The following week, the Blazers once again trailed in the second half of their playoff game, but managed to win 48-26 over Carson-Newman. In the semifinals, the Blazers routed Minnesota State-Mankato, 35-19, despite trailing by 10 points early in the second quarter.

Valdosta State’s impressive run to its third national championship since 2004 was led by the stout play of its offensive line, which consisted of five seniors. The big five — Cam Short, Ryan Schraeder, Jake Thomas, Edmund Kugbila and Mesh Wokomoty — paved the way for a Blazer offense that averaged a school-record 218.9 yards rushing per game and finished with a school-record 40 rushing touchdowns.

The Blazers also finished with over 3,000 yards rushing this season (3,065), which was also a school record.

The majority of the rushing attack came on the legs of two freshmen. True freshman Cedric O’Neal became the school’s first 1,000-yard rusher since 2007, finishing the year with 1,198 yards and a team-high 14 rushing touchdowns.

O’Neal was joined in the 1,000-yard rushing club by redshirt freshman Austin Scott, who eclipsed the 1,000-yard mark in the championship game. Scott finished the year with 1,030 yards and nine touchdowns, despite missing 2 1/2 games with a high ankle sprain.

O’Neal and Scott became the first rushing duo to eclipse the 1,000-yard mark in the same season in school history.

In the passing game, quarterback Cayden Cochran overcame the news of his family’s house burning down in Oklahoma just six days prior to the national championship game to lead the Blazers with 2,710 yards and 26 touchdowns in 2012. He also finished with 350 yards rushing and 11 touchdowns, despite missing the second half of the Saginaw Valley and West Alabama (regular season) games. He also sat out the entire game against Fort Valley State.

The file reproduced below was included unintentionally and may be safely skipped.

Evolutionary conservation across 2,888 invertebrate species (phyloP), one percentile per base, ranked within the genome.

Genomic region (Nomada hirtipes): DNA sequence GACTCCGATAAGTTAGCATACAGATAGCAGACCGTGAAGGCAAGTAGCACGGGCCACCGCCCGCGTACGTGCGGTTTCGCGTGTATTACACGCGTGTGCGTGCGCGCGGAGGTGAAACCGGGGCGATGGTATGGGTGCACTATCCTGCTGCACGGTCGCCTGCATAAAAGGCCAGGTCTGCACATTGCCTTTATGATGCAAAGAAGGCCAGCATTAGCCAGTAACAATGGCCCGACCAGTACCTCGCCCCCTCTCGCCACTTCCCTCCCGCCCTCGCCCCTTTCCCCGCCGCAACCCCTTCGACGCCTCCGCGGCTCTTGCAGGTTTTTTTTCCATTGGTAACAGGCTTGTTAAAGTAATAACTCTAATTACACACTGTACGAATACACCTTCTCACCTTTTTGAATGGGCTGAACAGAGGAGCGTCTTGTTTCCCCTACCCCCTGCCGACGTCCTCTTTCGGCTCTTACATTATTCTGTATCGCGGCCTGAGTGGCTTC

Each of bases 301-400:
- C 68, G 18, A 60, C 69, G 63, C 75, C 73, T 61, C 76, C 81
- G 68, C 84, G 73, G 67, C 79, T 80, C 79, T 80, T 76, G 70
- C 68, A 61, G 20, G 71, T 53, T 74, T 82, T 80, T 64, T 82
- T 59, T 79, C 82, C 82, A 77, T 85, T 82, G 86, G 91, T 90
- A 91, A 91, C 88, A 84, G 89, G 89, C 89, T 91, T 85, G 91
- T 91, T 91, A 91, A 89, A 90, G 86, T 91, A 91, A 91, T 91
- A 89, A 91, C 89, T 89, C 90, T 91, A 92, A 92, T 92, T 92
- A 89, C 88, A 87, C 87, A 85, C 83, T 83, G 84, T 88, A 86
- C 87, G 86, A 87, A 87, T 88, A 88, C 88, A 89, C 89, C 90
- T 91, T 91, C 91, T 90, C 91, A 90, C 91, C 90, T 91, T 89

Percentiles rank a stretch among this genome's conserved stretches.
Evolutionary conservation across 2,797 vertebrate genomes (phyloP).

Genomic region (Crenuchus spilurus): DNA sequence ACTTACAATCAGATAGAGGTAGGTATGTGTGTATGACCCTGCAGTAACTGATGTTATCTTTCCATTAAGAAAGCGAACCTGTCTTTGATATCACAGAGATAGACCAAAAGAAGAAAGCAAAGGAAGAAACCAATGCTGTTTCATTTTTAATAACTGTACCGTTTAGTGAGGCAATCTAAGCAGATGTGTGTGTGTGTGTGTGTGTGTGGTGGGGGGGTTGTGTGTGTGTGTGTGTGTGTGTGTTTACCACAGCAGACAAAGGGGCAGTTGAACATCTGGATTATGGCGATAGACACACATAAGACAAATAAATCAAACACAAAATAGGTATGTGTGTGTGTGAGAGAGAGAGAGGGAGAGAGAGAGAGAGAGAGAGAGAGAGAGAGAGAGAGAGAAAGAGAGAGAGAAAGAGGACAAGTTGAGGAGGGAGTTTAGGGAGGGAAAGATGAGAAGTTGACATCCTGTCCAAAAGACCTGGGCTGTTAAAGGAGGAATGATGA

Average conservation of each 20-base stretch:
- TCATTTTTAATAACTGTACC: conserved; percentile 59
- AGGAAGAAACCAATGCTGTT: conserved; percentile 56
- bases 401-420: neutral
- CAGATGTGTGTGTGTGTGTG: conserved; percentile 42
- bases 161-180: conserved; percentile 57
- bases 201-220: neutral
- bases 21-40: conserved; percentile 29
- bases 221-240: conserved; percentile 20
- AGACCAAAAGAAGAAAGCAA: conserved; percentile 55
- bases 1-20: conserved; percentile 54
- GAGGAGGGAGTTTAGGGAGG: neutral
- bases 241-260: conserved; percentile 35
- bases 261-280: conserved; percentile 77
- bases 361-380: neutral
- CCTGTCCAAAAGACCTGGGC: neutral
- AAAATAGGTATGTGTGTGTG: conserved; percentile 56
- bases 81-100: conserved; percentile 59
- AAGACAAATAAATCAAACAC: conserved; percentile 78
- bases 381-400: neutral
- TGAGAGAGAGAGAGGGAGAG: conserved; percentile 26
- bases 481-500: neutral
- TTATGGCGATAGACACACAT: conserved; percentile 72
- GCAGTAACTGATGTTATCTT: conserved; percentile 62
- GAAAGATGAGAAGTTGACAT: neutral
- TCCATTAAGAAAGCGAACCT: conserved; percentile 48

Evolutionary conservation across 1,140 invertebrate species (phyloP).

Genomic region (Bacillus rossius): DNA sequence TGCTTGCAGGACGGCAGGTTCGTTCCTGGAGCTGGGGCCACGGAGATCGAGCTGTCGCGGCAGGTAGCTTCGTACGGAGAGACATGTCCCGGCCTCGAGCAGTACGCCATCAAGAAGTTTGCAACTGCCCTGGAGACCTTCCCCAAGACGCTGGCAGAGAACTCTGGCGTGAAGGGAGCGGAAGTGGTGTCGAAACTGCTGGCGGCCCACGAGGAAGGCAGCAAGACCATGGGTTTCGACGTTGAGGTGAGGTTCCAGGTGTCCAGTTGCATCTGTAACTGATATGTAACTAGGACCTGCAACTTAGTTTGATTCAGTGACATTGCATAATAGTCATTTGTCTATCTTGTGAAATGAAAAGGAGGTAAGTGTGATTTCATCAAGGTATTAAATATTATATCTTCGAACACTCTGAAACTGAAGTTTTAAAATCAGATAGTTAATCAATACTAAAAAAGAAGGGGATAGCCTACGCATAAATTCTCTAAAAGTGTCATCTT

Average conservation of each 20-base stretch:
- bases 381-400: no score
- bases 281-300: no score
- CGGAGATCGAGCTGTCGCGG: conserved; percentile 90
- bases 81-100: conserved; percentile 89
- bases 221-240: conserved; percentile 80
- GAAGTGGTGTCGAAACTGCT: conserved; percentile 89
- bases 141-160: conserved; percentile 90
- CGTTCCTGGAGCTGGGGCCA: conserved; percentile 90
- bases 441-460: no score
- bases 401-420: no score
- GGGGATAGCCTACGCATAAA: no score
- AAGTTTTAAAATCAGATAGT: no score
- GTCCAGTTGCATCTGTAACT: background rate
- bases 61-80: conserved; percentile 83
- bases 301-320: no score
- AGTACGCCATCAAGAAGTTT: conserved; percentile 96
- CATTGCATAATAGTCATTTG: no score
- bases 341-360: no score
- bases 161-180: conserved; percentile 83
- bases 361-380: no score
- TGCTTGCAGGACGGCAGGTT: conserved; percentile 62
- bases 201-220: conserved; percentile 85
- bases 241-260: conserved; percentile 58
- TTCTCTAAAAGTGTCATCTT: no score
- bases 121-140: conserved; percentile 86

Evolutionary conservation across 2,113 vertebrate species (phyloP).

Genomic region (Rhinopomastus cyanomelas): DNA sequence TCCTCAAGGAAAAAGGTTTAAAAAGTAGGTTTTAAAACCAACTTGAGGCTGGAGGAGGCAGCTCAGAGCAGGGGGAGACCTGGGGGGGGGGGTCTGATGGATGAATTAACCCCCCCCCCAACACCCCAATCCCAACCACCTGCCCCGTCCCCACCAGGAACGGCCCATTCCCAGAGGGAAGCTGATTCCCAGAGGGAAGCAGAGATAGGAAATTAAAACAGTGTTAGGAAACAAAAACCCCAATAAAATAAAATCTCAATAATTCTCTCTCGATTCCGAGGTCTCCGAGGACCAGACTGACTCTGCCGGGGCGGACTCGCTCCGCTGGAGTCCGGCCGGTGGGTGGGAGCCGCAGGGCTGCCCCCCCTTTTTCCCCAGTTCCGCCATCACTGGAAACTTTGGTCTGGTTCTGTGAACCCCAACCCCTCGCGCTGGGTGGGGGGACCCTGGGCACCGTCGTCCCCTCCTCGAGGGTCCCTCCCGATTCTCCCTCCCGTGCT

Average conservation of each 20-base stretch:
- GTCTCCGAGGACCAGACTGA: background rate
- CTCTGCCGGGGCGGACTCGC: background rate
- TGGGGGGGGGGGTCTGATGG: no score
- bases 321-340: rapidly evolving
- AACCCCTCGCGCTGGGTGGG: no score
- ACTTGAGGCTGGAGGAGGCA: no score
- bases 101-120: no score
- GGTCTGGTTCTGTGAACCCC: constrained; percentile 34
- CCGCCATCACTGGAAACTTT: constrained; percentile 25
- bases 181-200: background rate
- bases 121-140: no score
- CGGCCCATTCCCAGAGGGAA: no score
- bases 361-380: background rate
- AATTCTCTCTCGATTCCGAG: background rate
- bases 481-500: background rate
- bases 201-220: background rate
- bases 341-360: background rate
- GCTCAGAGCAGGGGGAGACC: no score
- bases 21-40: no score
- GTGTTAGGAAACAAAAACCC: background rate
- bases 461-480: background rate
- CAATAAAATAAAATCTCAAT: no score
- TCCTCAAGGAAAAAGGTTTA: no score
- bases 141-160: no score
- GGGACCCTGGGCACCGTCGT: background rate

Cochran had a deep receiving corps to throw the football to this season. Led by Gulf South Conference Offensive Player of the Year Gerald Ford, who hauled in 69 passes for 1,026 yards and 13 touchdowns, the Blazer passing game was nearly unstoppable this season. The Blazers averaged 250.4 passing yards per game.

Fellow juniors Seantavious Jones (51 catches, 922 yards, 13 touchdowns), Regginald Lewis (58 catches, 736 yards, 4 touchdowns) and Quin Roberson (33 catches, 378 yards, 4 touchdowns) all contributed to the Valdosta State passing game in 2012.

Defensively, the Blazers were led by junior linebacker Chris Pope, who finished the season with a team-high 127 tackles. Pope is now 88 tackles away from breaking the school’s all-time career tackles record, held by current Minnesota Viking Larry Dean (2007-10) at 368.

Defensive end Tyler Josey led the Blazers’ pass rush, finishing the year with 10 sacks, the eighth-most for a single season at VSU. Defensive end Tevin Davis led the team in tackles for loss with 16.  

Cornerback Matt Pierce, a preseason All-American, led the team with five interceptions, and returned the opening kickoff for a touchdown in the national championship game.

Valdosta State football coach David Dean won his second national championship as the Blazers’ head coach and third overall (he was an assistant coach on VSU’s 2004 championship team).